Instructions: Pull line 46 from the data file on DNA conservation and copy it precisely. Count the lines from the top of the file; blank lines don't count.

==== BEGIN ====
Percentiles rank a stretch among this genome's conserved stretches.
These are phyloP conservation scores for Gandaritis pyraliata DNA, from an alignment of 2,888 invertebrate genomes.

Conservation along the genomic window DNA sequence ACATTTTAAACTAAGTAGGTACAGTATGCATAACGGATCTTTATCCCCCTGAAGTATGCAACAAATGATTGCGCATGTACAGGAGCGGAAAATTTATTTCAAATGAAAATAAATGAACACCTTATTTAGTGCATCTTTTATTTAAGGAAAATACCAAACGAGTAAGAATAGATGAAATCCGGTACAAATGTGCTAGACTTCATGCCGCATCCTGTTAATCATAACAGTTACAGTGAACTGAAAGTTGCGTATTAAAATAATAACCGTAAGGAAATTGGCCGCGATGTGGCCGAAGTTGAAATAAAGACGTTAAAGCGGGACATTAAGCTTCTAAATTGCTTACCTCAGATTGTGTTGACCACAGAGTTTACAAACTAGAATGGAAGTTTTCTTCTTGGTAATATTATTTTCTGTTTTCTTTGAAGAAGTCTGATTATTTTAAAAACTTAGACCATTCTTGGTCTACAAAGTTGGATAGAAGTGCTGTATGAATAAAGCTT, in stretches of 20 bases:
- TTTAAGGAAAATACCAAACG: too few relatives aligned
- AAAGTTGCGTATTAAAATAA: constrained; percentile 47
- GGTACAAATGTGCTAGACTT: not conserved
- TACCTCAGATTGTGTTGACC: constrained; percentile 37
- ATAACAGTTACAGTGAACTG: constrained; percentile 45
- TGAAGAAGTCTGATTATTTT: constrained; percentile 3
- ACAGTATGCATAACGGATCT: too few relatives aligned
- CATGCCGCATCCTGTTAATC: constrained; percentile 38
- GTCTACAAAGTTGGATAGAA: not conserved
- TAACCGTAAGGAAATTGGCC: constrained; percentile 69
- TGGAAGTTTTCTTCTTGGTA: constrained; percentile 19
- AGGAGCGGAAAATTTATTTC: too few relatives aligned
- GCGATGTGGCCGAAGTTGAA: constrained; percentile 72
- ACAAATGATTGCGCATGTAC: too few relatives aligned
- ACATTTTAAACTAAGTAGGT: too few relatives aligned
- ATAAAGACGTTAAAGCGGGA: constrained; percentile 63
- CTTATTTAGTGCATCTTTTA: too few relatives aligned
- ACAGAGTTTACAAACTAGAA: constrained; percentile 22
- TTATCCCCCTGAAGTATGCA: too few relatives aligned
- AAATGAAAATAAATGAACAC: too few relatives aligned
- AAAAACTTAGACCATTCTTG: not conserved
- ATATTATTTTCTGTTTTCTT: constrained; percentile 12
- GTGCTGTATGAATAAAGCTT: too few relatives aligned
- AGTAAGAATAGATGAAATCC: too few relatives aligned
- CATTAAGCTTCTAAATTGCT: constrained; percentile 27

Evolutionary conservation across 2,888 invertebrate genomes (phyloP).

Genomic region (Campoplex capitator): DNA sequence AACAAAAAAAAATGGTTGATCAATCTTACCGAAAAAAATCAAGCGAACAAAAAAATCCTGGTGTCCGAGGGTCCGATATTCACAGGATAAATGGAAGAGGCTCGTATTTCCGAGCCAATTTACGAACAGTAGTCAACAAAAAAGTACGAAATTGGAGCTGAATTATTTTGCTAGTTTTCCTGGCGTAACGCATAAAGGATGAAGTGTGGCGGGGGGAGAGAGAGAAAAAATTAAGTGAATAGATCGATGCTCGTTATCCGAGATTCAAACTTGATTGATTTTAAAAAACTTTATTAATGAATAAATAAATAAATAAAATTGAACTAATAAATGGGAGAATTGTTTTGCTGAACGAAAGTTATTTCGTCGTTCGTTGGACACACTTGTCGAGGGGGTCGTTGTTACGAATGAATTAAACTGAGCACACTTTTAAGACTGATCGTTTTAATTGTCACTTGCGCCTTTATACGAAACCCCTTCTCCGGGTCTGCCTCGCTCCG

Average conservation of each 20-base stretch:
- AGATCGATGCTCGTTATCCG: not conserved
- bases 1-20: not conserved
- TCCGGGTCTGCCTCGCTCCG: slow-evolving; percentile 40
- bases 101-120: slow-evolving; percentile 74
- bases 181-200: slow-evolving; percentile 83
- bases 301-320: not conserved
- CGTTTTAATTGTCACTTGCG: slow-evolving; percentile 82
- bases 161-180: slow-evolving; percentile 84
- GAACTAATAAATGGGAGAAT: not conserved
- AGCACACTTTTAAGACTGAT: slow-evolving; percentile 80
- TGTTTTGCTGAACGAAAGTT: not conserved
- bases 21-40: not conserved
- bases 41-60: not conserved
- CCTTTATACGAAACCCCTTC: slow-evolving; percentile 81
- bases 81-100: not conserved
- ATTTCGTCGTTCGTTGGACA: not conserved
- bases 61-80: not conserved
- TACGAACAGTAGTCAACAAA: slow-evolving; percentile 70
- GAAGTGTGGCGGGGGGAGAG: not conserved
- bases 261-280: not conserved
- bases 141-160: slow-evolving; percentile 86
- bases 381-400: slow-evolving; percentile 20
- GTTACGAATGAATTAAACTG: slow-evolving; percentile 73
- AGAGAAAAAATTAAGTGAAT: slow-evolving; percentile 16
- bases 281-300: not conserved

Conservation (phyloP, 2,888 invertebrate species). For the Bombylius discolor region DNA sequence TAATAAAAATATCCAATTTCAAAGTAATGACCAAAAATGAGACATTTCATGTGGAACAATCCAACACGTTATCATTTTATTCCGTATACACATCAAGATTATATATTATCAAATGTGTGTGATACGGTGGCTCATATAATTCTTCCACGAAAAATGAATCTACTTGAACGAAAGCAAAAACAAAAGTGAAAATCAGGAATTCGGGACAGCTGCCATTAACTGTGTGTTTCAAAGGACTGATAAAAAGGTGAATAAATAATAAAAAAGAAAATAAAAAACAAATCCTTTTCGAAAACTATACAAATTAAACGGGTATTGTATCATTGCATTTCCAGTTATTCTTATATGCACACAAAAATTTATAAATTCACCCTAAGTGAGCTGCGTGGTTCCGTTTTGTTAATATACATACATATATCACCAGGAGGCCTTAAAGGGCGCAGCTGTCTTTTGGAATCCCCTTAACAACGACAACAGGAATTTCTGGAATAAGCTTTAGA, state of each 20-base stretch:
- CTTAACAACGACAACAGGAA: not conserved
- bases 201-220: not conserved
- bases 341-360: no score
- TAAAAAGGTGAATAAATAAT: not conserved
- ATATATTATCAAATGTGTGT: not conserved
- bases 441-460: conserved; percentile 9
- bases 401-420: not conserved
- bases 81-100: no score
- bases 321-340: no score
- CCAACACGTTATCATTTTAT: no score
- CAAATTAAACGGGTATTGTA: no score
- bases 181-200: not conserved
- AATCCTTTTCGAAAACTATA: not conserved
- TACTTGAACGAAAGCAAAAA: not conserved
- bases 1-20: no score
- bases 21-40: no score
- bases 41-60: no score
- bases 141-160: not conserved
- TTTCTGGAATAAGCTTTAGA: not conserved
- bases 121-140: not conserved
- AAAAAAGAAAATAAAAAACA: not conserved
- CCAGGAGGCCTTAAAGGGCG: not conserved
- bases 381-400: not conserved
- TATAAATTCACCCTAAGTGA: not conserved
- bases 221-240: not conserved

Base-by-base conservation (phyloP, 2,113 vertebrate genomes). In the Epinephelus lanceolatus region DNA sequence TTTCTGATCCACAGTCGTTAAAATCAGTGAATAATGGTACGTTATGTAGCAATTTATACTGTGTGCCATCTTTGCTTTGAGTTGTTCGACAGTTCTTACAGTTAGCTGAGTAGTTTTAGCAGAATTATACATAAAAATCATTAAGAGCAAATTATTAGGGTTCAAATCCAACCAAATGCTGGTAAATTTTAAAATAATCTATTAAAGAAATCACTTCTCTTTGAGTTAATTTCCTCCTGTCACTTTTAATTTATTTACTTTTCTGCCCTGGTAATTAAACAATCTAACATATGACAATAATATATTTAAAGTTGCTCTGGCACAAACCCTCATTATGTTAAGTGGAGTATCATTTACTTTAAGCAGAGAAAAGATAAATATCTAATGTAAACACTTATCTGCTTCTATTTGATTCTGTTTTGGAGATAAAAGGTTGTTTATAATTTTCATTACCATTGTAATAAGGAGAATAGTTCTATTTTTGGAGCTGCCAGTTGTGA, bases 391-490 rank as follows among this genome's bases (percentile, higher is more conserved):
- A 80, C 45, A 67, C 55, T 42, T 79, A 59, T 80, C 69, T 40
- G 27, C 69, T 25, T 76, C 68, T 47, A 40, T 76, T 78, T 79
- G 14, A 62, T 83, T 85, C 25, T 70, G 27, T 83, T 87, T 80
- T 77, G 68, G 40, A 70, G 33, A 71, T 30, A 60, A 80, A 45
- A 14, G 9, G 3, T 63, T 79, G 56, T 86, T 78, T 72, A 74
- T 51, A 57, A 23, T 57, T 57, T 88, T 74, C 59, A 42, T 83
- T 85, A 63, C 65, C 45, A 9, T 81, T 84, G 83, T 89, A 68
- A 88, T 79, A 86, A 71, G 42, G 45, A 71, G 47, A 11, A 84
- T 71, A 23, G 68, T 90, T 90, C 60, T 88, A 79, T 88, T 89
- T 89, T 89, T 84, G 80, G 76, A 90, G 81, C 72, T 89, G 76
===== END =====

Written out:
- bases 81-100: not conserved